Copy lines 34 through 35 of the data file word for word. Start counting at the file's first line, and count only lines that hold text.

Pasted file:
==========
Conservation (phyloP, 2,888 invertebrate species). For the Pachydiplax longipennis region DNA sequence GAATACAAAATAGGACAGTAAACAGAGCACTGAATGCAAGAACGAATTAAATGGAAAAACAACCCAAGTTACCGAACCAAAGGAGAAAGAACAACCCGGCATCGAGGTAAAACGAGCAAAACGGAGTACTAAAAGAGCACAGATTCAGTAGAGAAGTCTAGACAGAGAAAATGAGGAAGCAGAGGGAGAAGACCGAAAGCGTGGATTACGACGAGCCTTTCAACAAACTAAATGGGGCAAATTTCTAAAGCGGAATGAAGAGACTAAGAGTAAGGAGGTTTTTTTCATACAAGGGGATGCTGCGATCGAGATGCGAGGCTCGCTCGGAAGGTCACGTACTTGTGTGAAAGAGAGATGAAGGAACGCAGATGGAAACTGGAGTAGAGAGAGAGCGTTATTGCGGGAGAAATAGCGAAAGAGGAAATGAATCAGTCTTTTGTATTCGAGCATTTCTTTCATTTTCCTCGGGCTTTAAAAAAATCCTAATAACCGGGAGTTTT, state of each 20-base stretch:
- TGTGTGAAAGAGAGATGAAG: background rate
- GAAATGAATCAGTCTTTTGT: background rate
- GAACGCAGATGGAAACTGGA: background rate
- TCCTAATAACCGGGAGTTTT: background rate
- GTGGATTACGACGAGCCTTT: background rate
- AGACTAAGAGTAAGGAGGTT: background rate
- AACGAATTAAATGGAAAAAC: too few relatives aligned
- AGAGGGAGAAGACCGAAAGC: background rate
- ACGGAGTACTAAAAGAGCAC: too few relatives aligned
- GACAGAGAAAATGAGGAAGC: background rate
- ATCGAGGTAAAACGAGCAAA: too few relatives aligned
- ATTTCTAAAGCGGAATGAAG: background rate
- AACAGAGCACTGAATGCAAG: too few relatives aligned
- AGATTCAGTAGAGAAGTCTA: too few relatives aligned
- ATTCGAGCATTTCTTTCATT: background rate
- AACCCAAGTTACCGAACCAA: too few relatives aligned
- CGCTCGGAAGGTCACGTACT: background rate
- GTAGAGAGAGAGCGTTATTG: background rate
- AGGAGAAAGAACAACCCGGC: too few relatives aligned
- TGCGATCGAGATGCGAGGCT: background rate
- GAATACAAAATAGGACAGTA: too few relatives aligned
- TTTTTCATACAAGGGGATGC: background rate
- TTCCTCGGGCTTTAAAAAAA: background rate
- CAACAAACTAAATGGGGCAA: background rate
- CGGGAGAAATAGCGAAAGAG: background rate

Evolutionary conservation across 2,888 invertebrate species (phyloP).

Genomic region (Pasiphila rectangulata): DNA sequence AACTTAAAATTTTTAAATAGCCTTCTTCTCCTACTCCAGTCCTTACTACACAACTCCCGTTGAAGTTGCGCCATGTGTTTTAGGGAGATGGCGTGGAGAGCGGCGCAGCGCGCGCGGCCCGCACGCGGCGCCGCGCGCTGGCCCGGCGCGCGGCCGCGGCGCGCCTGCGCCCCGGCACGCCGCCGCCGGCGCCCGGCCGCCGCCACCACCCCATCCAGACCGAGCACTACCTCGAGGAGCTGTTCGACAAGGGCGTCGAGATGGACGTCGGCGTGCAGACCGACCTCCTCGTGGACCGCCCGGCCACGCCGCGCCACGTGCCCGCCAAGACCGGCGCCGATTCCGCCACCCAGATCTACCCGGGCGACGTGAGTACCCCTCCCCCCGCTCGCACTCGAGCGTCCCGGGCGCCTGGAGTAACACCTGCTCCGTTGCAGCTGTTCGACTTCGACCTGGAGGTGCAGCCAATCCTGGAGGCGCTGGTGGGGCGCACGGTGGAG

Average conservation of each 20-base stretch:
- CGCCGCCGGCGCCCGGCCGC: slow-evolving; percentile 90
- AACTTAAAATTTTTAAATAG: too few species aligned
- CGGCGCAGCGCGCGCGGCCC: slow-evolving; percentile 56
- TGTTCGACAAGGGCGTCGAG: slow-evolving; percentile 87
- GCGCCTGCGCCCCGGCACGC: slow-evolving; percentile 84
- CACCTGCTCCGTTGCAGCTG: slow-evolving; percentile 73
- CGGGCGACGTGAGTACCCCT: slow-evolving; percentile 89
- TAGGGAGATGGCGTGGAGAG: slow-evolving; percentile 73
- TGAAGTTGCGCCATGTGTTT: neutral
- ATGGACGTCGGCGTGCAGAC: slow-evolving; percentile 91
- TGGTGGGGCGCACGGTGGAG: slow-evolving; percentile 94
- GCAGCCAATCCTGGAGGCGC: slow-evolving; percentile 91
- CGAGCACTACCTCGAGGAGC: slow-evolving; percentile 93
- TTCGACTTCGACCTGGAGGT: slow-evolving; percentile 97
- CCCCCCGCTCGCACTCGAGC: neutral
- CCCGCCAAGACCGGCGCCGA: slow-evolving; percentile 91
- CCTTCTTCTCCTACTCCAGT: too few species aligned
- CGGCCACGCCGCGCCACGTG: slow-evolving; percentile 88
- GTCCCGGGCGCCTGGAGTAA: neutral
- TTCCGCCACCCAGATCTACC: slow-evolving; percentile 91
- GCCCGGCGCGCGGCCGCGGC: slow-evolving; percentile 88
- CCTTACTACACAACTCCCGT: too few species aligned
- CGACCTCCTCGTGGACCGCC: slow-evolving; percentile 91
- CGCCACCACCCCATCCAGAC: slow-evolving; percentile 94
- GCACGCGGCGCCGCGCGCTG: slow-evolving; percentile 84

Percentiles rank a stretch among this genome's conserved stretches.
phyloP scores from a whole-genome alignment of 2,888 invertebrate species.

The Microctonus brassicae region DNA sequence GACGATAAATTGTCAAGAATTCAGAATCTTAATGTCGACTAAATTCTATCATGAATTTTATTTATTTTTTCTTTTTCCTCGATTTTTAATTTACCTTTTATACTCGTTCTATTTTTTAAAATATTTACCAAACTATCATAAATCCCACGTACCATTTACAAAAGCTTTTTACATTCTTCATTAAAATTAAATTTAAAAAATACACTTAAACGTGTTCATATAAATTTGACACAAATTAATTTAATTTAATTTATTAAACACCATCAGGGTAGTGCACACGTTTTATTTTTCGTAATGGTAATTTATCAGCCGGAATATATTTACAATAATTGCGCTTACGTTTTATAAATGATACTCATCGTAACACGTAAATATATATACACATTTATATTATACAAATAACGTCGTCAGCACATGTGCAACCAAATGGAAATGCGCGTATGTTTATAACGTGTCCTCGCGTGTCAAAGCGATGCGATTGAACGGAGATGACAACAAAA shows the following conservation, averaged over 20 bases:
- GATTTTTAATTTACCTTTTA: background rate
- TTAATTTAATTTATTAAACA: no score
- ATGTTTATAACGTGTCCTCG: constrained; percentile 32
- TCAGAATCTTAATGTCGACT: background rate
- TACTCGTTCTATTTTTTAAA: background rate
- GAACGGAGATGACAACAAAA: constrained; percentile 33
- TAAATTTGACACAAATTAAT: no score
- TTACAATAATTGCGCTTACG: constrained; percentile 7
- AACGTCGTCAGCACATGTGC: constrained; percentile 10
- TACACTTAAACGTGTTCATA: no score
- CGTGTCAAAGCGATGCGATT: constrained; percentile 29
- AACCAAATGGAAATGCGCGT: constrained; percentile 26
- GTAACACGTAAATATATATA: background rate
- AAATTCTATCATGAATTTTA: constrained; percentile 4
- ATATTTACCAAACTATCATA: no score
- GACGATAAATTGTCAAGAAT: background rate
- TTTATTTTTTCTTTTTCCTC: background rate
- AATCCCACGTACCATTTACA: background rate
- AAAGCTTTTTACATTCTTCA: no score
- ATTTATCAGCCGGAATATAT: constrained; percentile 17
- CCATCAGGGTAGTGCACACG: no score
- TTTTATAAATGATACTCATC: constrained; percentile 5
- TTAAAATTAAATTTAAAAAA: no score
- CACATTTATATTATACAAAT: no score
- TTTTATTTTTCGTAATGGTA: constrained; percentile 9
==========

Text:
- GCGCCTGCGCCCCGGCACGC: slow-evolving; percentile 84
- CACCTGCTCCGTTGCAGCTG: slow-evolving; percentile 73